On 7 March the Commerce Commission released its report into the failed Credit SaILS investment product, and has published details on its website.
Readers may remember that a settlement was reached between the Commission and Forsyth Barr, Credit Agricole, and related entities responsible for structuring and promoting Credit SaILS in December, and that a $60m settlement was paid to avoid any action being taken by the Commission under the Fair Trading Act.
The Commission has now published its findings in the form of an "Investigation Closure Report" – essentially setting out the case it would have made had the matter proceeded to the courts. As such it represents a summary of evidence that the Commission had gathered, but that has not been tested in the courts.
Forsyth Barr and Credit Agricole have denied any breaches of the Fair Trading Act and criticised aspects of the Commission's report – their responses can be accessed from the link above. Naturally, this has attracted considerable press attention, but it's worth probing behind the headlines to see what lessons might be learnt.
In addition to its media release, the Commission's summary of the investigation contains a helpful "Q and A" describing the settlement and implications for investors. It's a useful refresher of an unfortunate period for the individuals involved. The publication of the report has given the Commission an opportunity to describe the evidence it received, outline its view of whether breaches of the Fair Trading Act had occurred, and explain its regulatory stance – in this case its reasons for seeking a settlement rather than commencing litigation. Much of this information could have been deduced from the publication of the settlement document in December, but the further information provided in the report fleshes out the details.
Very briefly, Credit SaILS (an abbreviation for "Credit Saleable Index Linked Securities") were debt securities that were issued by Credit Sail Limited and listed on NZX. Credit SaILS were relatively complex debt securities involving an investment in other securities called Momentum Notes, which carried credit exposure with a range of entities. Had all gone well, investors would have received a redemption premium on repayment of the Credit SaILS, as well as quarterly interest payments. Unfortunately all did not go well, and during the worst of the GFC in 2009 interest payments were suspended, and investors were informed that the Credit SaILS would have no redemption value.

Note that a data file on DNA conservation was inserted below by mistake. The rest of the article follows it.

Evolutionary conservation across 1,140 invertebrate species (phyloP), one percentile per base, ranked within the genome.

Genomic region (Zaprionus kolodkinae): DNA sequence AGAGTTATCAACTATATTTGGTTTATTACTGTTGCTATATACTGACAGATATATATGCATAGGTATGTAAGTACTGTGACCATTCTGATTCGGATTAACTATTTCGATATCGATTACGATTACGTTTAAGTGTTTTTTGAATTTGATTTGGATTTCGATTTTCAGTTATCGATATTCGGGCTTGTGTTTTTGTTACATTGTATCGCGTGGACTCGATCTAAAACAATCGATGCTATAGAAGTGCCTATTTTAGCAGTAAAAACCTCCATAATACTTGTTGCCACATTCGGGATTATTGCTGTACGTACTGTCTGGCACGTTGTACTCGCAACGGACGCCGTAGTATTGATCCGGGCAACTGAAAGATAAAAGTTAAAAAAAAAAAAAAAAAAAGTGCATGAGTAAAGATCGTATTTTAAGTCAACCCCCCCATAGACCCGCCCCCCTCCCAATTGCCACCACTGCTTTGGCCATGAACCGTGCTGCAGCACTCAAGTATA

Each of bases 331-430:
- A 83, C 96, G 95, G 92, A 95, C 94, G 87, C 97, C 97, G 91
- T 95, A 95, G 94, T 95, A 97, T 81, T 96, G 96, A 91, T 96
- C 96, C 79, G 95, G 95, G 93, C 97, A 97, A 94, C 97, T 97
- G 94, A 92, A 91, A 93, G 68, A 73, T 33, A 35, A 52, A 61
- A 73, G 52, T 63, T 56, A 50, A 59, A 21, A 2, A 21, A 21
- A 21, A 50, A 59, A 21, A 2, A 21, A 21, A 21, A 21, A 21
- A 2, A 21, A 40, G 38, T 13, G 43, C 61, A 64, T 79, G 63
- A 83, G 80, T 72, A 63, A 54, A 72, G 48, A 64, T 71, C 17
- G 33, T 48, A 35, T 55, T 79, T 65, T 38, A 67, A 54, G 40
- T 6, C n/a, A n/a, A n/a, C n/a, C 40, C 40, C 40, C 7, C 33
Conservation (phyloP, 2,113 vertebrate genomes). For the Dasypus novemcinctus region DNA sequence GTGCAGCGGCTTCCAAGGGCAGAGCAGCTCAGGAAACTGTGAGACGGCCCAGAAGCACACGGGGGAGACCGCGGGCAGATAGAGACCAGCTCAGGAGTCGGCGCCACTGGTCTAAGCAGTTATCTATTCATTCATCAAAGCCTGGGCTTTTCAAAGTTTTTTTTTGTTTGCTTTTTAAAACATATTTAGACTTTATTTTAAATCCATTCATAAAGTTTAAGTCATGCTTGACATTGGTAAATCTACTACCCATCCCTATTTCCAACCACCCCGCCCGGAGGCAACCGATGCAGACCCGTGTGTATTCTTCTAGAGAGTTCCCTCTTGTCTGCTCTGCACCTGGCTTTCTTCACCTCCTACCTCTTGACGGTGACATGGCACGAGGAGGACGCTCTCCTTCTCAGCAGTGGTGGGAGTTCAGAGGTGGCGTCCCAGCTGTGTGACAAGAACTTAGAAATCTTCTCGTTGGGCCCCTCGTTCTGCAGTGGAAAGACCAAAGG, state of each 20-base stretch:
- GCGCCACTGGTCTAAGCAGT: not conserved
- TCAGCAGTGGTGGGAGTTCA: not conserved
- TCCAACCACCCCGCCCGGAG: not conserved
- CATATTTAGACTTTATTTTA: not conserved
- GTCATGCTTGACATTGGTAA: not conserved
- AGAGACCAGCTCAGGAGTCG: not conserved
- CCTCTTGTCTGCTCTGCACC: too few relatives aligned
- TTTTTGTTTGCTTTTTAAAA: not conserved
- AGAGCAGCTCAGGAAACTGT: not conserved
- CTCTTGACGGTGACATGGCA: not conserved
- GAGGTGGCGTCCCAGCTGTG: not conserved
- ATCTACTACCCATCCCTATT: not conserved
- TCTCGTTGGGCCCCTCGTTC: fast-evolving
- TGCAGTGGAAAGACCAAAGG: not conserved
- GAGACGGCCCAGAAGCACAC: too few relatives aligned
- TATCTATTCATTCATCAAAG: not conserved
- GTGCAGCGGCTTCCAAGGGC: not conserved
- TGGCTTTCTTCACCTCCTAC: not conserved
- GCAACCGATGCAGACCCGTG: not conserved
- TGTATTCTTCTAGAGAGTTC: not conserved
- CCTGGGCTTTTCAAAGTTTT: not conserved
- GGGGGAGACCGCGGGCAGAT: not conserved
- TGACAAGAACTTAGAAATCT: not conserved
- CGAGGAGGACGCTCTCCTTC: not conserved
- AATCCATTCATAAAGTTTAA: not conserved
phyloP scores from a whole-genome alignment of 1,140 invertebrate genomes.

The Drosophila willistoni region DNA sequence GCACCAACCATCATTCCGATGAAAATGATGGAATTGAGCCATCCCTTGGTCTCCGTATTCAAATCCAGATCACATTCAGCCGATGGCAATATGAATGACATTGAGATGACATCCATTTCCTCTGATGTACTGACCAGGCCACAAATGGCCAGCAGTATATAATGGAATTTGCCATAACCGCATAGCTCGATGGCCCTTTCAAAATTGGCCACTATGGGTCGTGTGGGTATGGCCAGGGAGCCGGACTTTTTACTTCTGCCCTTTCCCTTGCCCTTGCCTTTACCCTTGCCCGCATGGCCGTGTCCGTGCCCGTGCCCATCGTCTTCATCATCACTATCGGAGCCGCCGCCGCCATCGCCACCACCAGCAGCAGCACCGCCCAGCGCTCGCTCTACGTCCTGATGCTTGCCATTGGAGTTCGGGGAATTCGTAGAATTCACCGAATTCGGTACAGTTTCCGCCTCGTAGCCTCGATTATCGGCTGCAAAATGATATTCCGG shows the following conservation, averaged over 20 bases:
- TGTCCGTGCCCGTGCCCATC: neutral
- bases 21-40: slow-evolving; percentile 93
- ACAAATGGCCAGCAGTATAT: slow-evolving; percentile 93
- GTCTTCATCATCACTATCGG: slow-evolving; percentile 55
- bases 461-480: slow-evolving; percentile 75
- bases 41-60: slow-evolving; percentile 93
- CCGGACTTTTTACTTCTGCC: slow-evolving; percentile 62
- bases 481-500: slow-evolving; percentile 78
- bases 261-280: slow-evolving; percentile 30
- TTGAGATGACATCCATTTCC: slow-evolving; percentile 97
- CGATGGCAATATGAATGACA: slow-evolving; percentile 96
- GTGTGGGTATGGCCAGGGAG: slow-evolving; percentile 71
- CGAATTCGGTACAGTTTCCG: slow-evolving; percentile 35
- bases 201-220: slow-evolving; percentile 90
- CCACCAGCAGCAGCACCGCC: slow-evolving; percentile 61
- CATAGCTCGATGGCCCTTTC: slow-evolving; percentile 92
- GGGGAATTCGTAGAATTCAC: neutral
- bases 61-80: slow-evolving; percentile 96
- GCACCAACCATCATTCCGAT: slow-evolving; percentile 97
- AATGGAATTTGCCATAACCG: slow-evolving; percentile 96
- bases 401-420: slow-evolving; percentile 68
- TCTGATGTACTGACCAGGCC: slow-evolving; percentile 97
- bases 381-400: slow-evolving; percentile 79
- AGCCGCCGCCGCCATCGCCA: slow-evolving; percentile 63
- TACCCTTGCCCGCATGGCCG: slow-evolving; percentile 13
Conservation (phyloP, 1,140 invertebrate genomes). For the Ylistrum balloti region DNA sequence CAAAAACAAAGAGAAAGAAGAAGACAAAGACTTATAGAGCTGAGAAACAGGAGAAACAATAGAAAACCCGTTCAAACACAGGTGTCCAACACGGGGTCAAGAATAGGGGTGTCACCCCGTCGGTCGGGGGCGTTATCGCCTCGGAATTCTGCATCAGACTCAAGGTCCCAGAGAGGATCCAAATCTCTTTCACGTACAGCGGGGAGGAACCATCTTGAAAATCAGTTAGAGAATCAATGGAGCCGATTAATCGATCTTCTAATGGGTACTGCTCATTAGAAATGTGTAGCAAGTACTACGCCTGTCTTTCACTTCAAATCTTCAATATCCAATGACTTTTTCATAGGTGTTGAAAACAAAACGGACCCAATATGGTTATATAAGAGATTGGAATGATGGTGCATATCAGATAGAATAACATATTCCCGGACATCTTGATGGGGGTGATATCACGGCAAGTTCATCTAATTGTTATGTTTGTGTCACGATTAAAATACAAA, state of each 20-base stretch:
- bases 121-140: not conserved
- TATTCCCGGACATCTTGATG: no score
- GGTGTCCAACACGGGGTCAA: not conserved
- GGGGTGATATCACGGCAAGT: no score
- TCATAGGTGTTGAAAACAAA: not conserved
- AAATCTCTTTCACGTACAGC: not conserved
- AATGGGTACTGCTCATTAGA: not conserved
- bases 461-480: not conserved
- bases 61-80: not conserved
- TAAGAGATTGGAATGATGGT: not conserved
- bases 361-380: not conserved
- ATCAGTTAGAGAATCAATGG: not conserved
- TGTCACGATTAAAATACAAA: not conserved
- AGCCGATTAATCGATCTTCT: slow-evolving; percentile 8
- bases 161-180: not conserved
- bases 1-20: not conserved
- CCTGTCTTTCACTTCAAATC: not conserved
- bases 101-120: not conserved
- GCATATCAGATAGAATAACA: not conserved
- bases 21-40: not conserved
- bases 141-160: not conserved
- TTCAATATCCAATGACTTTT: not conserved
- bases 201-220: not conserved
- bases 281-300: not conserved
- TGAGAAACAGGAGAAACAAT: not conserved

The Commission's investigation was concerned with the manner in which the Credit SaILS had been promoted, both through the offering documents prepared under the Securities Act and subsequent marketing activity. The Commission's conclusions (which, we reiterate, were not tested in the courts and have been disputed by Forsyth Barr and Credit Agricole) were that:
- Credit SaILS were marketed in a manner that was misleading and deceptive
- Credit SaILS were marketed to retail investors despite being unsuitable for such persons
- The promoters knew or ought to have known that Credit SaILS were unsuitable for the average retail investor.
Lessons for market participants?
The Commission has taken the opportunity to provide guidance on how it considers offering documents should be drafted to avoid falling foul of the Fair Trading Act. The Commission notes the work that the Financial Markets Authority has done in this area, and many of its pointers will be familiar to market participants given the extensive consultation the FMA did with its guidance in 2012. Some of the pointers should be fairly obvious – "all information conveyed to investors must be accurate" and "all key terms must be disclosed up front" - and should not come as a surprise to any interested persons. The full list of the Commission's pointers can be accessed from its media release via the link above.
Particularly relevant points in the present case, in our view, include the following:
- Claims of capital protection and capital guarantee should be avoided unless they are perfectly true and
- Creators and promoters of investment products may have liability even where they are not named as an "issuer" or "promoter".
With the last point, it should be noted that while only a limited number of parties might be caught by liability under the Securities Act, liability under the Fair Trading Act can potentially cast its net wider (we go on to discuss the relationship between the statutes and the agencies responsible for investigating alleged breaches below).